Royalty Rates Set for Webcasters

Some Webcasters were given a stay of execution in late June, when the Librarian of Congress announced that they would be required to pay royalties at half the rate proposed by an arbitration panel last winter.

The new rate, announced June 19 by James H. Billington, will be .07¢ per song per listener, and will apply to pure Webcasters as well as over-the-air radio stations that put their programming on the Internet. Royalties will be retroactive, levied from October 1998 until the end of 2002. A new, and still undetermined, rate will be instituted by New Year's Day, 2003. The US Copyright Office, which oversees the collection of royalties, is a division of the Library of Congress.

The royalty issue had been a desperate one for small Webcasters, many of whom complained that paying the rate of 0.14¢ per song per listener proposed by the Copyright Arbitration Royalty Panel (CARP) in February, would effectively put them out of business. Paying accumulated fees for more than four years, even at the reduced rate, may still be impossible for some of them, according to Jonathan Potter, executive director of the Digital Media Association (DMA).

Webcaster MusicDish circulated a paper written by company founder Eric de Fortenay and economist Alain de Fortenay describing the methodology used by CARP to justify its proposal as "fundamentally flawed, resting on a 'house of cards' built upon untested assumptions and contradictory findings." A June 21 press release from the company claimed that "the recommendations issued by CARP would have charged Internet-only Webcasters twice as much as simulcasters to stream music over the Web." Webcasters had asked for a royalty system based on individual business revenue, a proposal that Billington said would be impossible to administer.

Traditional radio stations had asked to be exempted from paying, pointing out that they already pay royalties to songwriters' organizations like BMI and ASCAP. (American radio stations pay royalties to songwriters and composers, not to artists or copyright holders.) Even with Billington's cutting the rate in half, the National Association of Broadcasters (NAB) issued a statement that the fees would impose "a prohibitive financial burden on radio station streaming and will likely result in the termination of this fledgling service to listeners." Media research firms believe that almost 30% of Americans over the age of 12 have "streamed" Internet radio.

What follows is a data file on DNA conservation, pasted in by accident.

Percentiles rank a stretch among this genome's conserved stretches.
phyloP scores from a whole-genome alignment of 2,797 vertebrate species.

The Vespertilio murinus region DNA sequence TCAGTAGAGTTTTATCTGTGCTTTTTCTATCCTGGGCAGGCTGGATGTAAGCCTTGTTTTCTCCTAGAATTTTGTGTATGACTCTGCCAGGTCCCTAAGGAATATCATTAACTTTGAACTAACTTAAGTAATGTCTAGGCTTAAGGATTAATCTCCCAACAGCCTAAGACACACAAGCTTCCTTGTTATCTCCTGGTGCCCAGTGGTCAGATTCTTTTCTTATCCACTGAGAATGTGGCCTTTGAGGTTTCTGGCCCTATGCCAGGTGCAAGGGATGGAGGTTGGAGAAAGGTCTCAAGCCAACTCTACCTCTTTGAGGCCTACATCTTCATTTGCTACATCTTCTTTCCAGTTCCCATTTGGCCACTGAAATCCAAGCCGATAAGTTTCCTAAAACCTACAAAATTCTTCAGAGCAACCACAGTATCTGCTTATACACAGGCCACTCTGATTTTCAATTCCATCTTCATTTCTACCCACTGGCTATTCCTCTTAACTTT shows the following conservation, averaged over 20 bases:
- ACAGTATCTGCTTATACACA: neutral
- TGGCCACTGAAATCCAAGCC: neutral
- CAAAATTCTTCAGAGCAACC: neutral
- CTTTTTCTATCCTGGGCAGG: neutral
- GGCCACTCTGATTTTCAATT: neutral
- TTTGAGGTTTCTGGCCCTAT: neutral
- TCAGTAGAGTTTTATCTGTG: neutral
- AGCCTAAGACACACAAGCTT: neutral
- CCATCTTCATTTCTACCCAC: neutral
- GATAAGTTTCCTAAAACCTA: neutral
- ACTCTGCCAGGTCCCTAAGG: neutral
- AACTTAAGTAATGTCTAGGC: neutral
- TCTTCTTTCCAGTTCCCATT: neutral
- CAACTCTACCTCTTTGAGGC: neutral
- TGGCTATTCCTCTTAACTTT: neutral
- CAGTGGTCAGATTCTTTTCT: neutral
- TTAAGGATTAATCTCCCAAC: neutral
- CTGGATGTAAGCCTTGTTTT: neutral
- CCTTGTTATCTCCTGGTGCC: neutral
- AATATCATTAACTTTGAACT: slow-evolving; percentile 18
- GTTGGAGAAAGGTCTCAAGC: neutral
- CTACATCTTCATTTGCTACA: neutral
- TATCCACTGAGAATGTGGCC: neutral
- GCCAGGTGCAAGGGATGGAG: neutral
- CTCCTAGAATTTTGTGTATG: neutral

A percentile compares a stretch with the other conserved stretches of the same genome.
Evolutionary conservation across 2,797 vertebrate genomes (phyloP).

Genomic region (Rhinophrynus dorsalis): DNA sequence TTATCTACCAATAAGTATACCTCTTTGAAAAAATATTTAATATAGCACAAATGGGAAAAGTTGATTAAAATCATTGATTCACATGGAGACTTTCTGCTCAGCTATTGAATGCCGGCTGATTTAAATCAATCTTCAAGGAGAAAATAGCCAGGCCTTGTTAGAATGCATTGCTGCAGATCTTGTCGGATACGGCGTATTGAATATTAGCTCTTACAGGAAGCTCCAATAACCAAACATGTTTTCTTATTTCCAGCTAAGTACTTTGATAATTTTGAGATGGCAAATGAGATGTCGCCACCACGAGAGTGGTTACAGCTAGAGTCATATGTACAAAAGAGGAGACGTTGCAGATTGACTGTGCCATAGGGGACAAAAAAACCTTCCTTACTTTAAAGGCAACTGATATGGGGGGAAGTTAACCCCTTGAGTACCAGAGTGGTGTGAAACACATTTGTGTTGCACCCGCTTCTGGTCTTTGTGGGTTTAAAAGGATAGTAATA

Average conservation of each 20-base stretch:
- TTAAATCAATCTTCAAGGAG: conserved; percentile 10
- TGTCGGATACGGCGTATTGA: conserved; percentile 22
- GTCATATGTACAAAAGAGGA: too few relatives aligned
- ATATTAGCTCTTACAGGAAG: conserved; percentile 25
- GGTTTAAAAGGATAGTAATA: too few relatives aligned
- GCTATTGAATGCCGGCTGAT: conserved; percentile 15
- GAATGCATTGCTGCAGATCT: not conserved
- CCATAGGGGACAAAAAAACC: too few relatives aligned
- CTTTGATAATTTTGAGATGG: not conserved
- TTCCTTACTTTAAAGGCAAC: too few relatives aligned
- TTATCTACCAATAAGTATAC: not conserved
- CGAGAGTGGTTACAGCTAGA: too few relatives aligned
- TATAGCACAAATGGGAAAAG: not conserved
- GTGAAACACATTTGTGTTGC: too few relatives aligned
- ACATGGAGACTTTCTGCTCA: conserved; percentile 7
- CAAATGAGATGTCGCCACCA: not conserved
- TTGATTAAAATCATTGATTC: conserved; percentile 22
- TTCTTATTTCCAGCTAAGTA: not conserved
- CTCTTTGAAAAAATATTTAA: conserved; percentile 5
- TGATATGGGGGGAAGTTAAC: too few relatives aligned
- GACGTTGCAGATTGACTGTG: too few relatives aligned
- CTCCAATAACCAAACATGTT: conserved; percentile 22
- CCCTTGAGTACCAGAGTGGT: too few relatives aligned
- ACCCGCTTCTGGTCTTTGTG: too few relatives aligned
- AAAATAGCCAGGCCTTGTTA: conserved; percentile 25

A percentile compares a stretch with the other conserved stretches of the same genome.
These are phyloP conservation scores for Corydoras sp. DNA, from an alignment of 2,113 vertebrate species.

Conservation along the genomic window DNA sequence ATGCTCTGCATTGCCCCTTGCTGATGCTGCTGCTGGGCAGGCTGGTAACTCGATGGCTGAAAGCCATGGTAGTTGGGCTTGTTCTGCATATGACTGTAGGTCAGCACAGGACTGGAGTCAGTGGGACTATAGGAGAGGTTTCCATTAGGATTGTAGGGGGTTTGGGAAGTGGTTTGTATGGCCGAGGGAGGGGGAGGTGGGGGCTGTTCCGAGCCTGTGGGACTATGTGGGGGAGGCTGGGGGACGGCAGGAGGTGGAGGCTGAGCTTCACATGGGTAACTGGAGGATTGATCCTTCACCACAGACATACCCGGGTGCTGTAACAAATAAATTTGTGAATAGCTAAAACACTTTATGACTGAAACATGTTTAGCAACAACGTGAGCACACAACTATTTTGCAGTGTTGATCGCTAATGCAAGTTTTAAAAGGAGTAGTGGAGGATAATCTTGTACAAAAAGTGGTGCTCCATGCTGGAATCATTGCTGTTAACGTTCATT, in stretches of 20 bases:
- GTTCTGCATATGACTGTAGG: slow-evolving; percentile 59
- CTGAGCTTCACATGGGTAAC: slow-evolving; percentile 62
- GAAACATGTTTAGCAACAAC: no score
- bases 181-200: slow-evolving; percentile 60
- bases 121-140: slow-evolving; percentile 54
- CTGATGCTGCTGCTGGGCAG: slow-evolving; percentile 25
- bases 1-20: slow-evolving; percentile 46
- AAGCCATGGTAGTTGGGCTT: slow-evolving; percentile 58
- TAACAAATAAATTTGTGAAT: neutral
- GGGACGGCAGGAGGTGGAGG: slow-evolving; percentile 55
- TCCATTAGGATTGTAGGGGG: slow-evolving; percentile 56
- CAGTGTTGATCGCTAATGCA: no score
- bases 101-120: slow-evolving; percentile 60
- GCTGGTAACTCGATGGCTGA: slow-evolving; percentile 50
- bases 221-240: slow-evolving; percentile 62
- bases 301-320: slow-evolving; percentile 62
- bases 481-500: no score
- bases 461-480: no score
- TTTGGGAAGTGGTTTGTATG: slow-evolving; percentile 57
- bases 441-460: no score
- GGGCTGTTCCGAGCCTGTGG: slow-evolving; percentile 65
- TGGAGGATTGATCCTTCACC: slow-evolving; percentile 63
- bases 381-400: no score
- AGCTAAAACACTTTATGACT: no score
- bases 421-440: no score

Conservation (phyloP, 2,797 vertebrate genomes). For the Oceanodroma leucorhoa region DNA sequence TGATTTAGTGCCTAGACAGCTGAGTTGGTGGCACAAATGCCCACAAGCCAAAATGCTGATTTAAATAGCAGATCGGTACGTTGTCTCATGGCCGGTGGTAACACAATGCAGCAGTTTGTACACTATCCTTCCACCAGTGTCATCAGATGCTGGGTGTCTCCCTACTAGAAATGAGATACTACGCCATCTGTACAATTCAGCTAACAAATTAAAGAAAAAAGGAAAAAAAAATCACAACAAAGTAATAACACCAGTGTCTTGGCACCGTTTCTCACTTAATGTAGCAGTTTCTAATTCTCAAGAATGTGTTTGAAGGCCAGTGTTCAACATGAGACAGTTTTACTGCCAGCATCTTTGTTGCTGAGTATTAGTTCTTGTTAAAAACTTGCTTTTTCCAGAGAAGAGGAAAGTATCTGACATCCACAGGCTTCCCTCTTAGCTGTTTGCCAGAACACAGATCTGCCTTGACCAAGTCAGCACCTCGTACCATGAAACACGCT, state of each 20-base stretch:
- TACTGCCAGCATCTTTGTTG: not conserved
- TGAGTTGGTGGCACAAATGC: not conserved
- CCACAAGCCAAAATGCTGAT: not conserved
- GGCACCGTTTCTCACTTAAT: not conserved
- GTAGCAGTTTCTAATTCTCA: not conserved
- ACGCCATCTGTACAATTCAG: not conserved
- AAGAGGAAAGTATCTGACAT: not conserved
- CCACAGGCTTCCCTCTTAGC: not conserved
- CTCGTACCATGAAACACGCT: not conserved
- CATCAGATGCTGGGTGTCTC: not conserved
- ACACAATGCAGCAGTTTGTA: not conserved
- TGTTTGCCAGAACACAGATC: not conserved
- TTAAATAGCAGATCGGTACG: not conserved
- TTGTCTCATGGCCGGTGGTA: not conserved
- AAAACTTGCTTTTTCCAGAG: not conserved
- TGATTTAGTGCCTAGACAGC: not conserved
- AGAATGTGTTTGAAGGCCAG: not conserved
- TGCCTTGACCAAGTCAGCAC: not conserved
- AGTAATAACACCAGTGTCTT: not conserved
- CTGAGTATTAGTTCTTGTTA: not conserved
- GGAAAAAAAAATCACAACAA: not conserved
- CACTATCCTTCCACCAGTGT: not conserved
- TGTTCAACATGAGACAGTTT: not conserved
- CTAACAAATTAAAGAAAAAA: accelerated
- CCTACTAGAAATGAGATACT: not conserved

Representatives of the music industry had campaigned for higher rates than those proposed by CARP, claiming—with considerable justification—that artists deserve to be paid for their work. The Recording Industry Association of America (RIAA) responded to Billington's decision with a statement that the announced royalty rates would put the music industry in the position of subsidizing Webcasting businesses—both independents and corporate entities. "The rate . . . simply does not reflect the fair market value of the music as promised by the law," said RIAA president and general counsel Cary Sherman in a prepared statement on June 20.

Webcasters may appeal Billington's decision and/or ask for congressional intervention. Reports from Washington indicate that neither gambit is likely to bring them much relief.